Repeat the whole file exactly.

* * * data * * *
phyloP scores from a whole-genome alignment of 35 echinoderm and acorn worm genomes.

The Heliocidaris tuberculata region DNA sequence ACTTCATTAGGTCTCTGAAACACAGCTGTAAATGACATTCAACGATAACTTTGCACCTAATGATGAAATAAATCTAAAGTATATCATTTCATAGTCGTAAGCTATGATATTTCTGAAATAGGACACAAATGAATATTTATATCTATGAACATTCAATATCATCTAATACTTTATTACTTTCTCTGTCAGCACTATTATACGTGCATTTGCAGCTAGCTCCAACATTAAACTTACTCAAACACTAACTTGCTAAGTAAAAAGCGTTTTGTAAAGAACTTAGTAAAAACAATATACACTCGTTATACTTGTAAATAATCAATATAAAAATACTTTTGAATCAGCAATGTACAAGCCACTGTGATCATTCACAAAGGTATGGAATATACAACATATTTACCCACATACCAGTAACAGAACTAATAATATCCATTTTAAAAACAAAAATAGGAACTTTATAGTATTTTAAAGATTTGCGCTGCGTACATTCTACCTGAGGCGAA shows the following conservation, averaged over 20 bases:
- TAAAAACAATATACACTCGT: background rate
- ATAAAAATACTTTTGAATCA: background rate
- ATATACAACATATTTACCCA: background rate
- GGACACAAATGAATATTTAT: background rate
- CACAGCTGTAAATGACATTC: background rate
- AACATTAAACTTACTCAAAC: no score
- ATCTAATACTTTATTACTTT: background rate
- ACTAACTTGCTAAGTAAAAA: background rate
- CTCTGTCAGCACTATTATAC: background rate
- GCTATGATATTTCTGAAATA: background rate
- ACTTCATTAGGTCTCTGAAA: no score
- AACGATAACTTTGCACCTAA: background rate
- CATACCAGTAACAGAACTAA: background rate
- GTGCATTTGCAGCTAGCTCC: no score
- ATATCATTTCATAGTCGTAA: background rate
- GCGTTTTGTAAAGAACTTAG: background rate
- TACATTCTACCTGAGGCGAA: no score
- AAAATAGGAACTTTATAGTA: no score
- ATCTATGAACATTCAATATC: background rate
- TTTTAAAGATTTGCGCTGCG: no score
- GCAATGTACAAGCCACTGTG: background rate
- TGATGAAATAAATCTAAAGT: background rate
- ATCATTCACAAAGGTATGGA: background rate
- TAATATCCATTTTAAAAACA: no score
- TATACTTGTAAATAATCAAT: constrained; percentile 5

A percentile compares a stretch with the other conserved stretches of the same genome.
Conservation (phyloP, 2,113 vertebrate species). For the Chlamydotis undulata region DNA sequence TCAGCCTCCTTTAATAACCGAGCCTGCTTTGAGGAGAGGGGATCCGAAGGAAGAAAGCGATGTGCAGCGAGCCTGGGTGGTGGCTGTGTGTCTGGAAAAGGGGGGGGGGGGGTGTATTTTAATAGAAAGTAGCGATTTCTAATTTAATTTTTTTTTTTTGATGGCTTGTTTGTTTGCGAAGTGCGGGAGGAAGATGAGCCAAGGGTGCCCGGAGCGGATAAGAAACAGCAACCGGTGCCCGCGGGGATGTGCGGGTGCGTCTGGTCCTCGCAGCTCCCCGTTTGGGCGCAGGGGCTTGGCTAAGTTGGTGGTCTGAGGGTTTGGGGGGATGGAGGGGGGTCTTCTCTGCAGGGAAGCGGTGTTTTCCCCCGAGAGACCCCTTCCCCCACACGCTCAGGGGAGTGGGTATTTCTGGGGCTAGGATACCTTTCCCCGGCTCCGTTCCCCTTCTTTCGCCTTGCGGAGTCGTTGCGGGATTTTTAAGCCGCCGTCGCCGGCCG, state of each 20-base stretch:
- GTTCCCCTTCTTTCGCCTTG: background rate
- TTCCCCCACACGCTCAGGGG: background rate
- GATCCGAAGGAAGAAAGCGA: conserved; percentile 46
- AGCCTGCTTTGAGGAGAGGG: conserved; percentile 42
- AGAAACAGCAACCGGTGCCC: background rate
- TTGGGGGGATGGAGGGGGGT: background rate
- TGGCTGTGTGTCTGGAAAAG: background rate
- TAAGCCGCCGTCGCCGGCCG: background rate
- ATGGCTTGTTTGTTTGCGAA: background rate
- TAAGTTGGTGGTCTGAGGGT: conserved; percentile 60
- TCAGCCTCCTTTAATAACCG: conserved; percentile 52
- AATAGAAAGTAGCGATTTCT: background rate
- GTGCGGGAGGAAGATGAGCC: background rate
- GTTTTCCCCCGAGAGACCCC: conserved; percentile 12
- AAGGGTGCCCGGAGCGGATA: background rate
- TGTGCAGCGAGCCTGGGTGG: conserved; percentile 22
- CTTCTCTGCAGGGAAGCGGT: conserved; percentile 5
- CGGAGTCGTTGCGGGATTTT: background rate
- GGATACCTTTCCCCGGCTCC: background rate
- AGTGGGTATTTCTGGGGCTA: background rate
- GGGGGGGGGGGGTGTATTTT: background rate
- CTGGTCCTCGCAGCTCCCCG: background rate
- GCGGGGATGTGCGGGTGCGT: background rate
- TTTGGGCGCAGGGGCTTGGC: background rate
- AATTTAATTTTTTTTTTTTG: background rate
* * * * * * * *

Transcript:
phyloP scores from a whole-genome alignment of 35 echinoderm and acorn worm genomes.

The Heliocidaris tuberculata region DNA sequence ACTTCATTAGGTCTCTGAAACACAGCTGTAAATGACATTCAACGATAACTTTGCACCTAATGATGAAATAAATCTAAAGTATATCATTTCATAGTCGTAAGCTATGATATTTCTGAAATAGGACACAAATGAATATTTATATCTATGAACATTCAATATCATCTAATACTTTATTACTTTCTCTGTCAGCACTATTATACGTGCATTTGCAGCTAGCTCCAACATTAAACTTACTCAAACACTAACTTGCTAAGTAAAAAGCGTTTTGTAAAGAACTTAGTAAAAACAATATACACTCGTTATACTTGTAAATAATCAATATAAAAATACTTTTGAATCAGCAATGTACAAGCCACTGTGATCATTCACAAAGGTATGGAATATACAACATATTTACCCACATACCAGTAACAGAACTAATAATATCCATTTTAAAAACAAAAATAGGAACTTTATAGTATTTTAAAGATTTGCGCTGCGTACATTCTACCTGAGGCGAA shows the following conservation, averaged over 20 bases:
- TAAAAACAATATACACTCGT: background rate
- ATAAAAATACTTTTGAATCA: background rate
- ATATACAACATATTTACCCA: background rate
- GGACACAAATGAATATTTAT: background rate
- CACAGCTGTAAATGACATTC: background rate
- AACATTAAACTTACTCAAAC: no score
- ATCTAATACTTTATTACTTT: background rate
- ACTAACTTGCTAAGTAAAAA: background rate
- CTCTGTCAGCACTATTATAC: background rate
- GCTATGATATTTCTGAAATA: background rate
- ACTTCATTAGGTCTCTGAAA: no score
- AACGATAACTTTGCACCTAA: background rate
- CATACCAGTAACAGAACTAA: background rate
- GTGCATTTGCAGCTAGCTCC: no score
- ATATCATTTCATAGTCGTAA: background rate
- GCGTTTTGTAAAGAACTTAG: background rate
- TACATTCTACCTGAGGCGAA: no score
- AAAATAGGAACTTTATAGTA: no score
- ATCTATGAACATTCAATATC: background rate
- TTTTAAAGATTTGCGCTGCG: no score
- GCAATGTACAAGCCACTGTG: background rate
- TGATGAAATAAATCTAAAGT: background rate
- ATCATTCACAAAGGTATGGA: background rate
- TAATATCCATTTTAAAAACA: no score
- TATACTTGTAAATAATCAAT: constrained; percentile 5

A percentile compares a stretch with the other conserved stretches of the same genome.
Conservation (phyloP, 2,113 vertebrate species). For the Chlamydotis undulata region DNA sequence TCAGCCTCCTTTAATAACCGAGCCTGCTTTGAGGAGAGGGGATCCGAAGGAAGAAAGCGATGTGCAGCGAGCCTGGGTGGTGGCTGTGTGTCTGGAAAAGGGGGGGGGGGGGTGTATTTTAATAGAAAGTAGCGATTTCTAATTTAATTTTTTTTTTTTGATGGCTTGTTTGTTTGCGAAGTGCGGGAGGAAGATGAGCCAAGGGTGCCCGGAGCGGATAAGAAACAGCAACCGGTGCCCGCGGGGATGTGCGGGTGCGTCTGGTCCTCGCAGCTCCCCGTTTGGGCGCAGGGGCTTGGCTAAGTTGGTGGTCTGAGGGTTTGGGGGGATGGAGGGGGGTCTTCTCTGCAGGGAAGCGGTGTTTTCCCCCGAGAGACCCCTTCCCCCACACGCTCAGGGGAGTGGGTATTTCTGGGGCTAGGATACCTTTCCCCGGCTCCGTTCCCCTTCTTTCGCCTTGCGGAGTCGTTGCGGGATTTTTAAGCCGCCGTCGCCGGCCG, state of each 20-base stretch:
- GTTCCCCTTCTTTCGCCTTG: background rate
- TTCCCCCACACGCTCAGGGG: background rate
- GATCCGAAGGAAGAAAGCGA: conserved; percentile 46
- AGCCTGCTTTGAGGAGAGGG: conserved; percentile 42
- AGAAACAGCAACCGGTGCCC: background rate
- TTGGGGGGATGGAGGGGGGT: background rate
- TGGCTGTGTGTCTGGAAAAG: background rate
- TAAGCCGCCGTCGCCGGCCG: background rate
- ATGGCTTGTTTGTTTGCGAA: background rate
- TAAGTTGGTGGTCTGAGGGT: conserved; percentile 60
- TCAGCCTCCTTTAATAACCG: conserved; percentile 52
- AATAGAAAGTAGCGATTTCT: background rate
- GTGCGGGAGGAAGATGAGCC: background rate
- GTTTTCCCCCGAGAGACCCC: conserved; percentile 12
- AAGGGTGCCCGGAGCGGATA: background rate
- TGTGCAGCGAGCCTGGGTGG: conserved; percentile 22
- CTTCTCTGCAGGGAAGCGGT: conserved; percentile 5
- CGGAGTCGTTGCGGGATTTT: background rate
- GGATACCTTTCCCCGGCTCC: background rate
- AGTGGGTATTTCTGGGGCTA: background rate
- GGGGGGGGGGGGTGTATTTT: background rate
- CTGGTCCTCGCAGCTCCCCG: background rate
- GCGGGGATGTGCGGGTGCGT: background rate
- TTTGGGCGCAGGGGCTTGGC: background rate
- AATTTAATTTTTTTTTTTTG: background rate